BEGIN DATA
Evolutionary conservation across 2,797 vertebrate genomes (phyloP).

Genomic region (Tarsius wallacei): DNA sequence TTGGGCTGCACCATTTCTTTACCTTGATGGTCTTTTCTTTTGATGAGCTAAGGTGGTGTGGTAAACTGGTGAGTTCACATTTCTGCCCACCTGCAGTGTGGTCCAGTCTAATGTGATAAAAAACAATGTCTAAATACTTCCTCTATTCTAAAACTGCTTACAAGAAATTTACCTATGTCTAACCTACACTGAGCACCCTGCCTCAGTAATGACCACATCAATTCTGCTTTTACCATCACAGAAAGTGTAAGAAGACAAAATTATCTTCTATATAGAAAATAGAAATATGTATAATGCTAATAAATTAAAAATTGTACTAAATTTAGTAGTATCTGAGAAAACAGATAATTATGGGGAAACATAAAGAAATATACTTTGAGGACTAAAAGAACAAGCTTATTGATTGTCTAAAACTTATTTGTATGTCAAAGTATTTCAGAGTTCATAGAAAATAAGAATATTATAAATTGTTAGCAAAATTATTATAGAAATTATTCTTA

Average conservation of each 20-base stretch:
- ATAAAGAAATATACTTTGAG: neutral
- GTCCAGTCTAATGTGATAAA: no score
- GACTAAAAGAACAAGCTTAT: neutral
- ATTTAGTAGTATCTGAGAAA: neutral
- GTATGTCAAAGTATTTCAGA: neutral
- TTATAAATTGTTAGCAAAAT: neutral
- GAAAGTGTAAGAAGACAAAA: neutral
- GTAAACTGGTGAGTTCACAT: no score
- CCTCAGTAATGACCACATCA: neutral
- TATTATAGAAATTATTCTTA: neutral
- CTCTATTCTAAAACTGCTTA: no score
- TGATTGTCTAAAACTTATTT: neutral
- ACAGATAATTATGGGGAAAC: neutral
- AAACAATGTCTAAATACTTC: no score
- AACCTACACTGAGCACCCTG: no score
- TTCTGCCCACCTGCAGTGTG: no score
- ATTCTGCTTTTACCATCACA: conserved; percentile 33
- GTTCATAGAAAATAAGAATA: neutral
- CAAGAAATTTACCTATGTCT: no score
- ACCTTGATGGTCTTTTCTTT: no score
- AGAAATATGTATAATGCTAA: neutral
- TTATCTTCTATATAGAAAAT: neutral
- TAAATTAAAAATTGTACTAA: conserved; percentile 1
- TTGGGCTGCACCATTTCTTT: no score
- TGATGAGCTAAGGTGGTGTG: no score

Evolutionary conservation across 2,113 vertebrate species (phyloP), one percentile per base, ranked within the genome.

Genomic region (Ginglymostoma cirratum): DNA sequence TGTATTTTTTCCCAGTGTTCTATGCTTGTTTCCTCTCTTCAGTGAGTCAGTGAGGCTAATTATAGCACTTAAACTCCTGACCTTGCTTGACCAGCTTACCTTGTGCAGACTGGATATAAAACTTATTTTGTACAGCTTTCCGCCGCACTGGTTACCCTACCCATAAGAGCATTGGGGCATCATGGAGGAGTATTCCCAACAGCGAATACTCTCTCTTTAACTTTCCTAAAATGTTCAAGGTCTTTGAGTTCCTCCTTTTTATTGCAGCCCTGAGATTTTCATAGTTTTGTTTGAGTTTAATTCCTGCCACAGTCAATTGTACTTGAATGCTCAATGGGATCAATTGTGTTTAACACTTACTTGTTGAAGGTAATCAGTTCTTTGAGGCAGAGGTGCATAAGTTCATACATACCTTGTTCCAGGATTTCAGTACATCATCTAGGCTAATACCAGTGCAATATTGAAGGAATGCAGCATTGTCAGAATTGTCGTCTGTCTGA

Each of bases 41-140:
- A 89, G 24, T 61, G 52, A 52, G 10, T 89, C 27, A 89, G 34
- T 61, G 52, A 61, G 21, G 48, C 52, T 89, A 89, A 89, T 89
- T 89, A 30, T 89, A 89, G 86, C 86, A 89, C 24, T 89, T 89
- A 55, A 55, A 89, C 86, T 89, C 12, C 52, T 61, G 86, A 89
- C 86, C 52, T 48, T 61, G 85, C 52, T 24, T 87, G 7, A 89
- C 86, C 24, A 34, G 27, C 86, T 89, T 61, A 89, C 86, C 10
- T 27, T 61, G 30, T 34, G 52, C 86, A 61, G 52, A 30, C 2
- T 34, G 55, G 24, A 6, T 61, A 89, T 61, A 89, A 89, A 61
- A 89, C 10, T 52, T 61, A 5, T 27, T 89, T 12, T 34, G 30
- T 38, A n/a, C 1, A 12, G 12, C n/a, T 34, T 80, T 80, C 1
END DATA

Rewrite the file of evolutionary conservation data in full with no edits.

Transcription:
Evolutionary conservation across 2,797 vertebrate genomes (phyloP).

Genomic region (Tarsius wallacei): DNA sequence TTGGGCTGCACCATTTCTTTACCTTGATGGTCTTTTCTTTTGATGAGCTAAGGTGGTGTGGTAAACTGGTGAGTTCACATTTCTGCCCACCTGCAGTGTGGTCCAGTCTAATGTGATAAAAAACAATGTCTAAATACTTCCTCTATTCTAAAACTGCTTACAAGAAATTTACCTATGTCTAACCTACACTGAGCACCCTGCCTCAGTAATGACCACATCAATTCTGCTTTTACCATCACAGAAAGTGTAAGAAGACAAAATTATCTTCTATATAGAAAATAGAAATATGTATAATGCTAATAAATTAAAAATTGTACTAAATTTAGTAGTATCTGAGAAAACAGATAATTATGGGGAAACATAAAGAAATATACTTTGAGGACTAAAAGAACAAGCTTATTGATTGTCTAAAACTTATTTGTATGTCAAAGTATTTCAGAGTTCATAGAAAATAAGAATATTATAAATTGTTAGCAAAATTATTATAGAAATTATTCTTA

Average conservation of each 20-base stretch:
- ATAAAGAAATATACTTTGAG: neutral
- GTCCAGTCTAATGTGATAAA: no score
- GACTAAAAGAACAAGCTTAT: neutral
- ATTTAGTAGTATCTGAGAAA: neutral
- GTATGTCAAAGTATTTCAGA: neutral
- TTATAAATTGTTAGCAAAAT: neutral
- GAAAGTGTAAGAAGACAAAA: neutral
- GTAAACTGGTGAGTTCACAT: no score
- CCTCAGTAATGACCACATCA: neutral
- TATTATAGAAATTATTCTTA: neutral
- CTCTATTCTAAAACTGCTTA: no score
- TGATTGTCTAAAACTTATTT: neutral
- ACAGATAATTATGGGGAAAC: neutral
- AAACAATGTCTAAATACTTC: no score
- AACCTACACTGAGCACCCTG: no score
- TTCTGCCCACCTGCAGTGTG: no score
- ATTCTGCTTTTACCATCACA: conserved; percentile 33
- GTTCATAGAAAATAAGAATA: neutral
- CAAGAAATTTACCTATGTCT: no score
- ACCTTGATGGTCTTTTCTTT: no score
- AGAAATATGTATAATGCTAA: neutral
- TTATCTTCTATATAGAAAAT: neutral
- TAAATTAAAAATTGTACTAA: conserved; percentile 1
- TTGGGCTGCACCATTTCTTT: no score
- TGATGAGCTAAGGTGGTGTG: no score

Evolutionary conservation across 2,113 vertebrate species (phyloP), one percentile per base, ranked within the genome.

Genomic region (Ginglymostoma cirratum): DNA sequence TGTATTTTTTCCCAGTGTTCTATGCTTGTTTCCTCTCTTCAGTGAGTCAGTGAGGCTAATTATAGCACTTAAACTCCTGACCTTGCTTGACCAGCTTACCTTGTGCAGACTGGATATAAAACTTATTTTGTACAGCTTTCCGCCGCACTGGTTACCCTACCCATAAGAGCATTGGGGCATCATGGAGGAGTATTCCCAACAGCGAATACTCTCTCTTTAACTTTCCTAAAATGTTCAAGGTCTTTGAGTTCCTCCTTTTTATTGCAGCCCTGAGATTTTCATAGTTTTGTTTGAGTTTAATTCCTGCCACAGTCAATTGTACTTGAATGCTCAATGGGATCAATTGTGTTTAACACTTACTTGTTGAAGGTAATCAGTTCTTTGAGGCAGAGGTGCATAAGTTCATACATACCTTGTTCCAGGATTTCAGTACATCATCTAGGCTAATACCAGTGCAATATTGAAGGAATGCAGCATTGTCAGAATTGTCGTCTGTCTGA

Each of bases 41-140:
- A 89, G 24, T 61, G 52, A 52, G 10, T 89, C 27, A 89, G 34
- T 61, G 52, A 61, G 21, G 48, C 52, T 89, A 89, A 89, T 89
- T 89, A 30, T 89, A 89, G 86, C 86, A 89, C 24, T 89, T 89
- A 55, A 55, A 89, C 86, T 89, C 12, C 52, T 61, G 86, A 89
- C 86, C 52, T 48, T 61, G 85, C 52, T 24, T 87, G 7, A 89
- C 86, C 24, A 34, G 27, C 86, T 89, T 61, A 89, C 86, C 10
- T 27, T 61, G 30, T 34, G 52, C 86, A 61, G 52, A 30, C 2
- T 34, G 55, G 24, A 6, T 61, A 89, T 61, A 89, A 89, A 61
- A 89, C 10, T 52, T 61, A 5, T 27, T 89, T 12, T 34, G 30
- T 38, A n/a, C 1, A 12, G 12, C n/a, T 34, T 80, T 80, C 1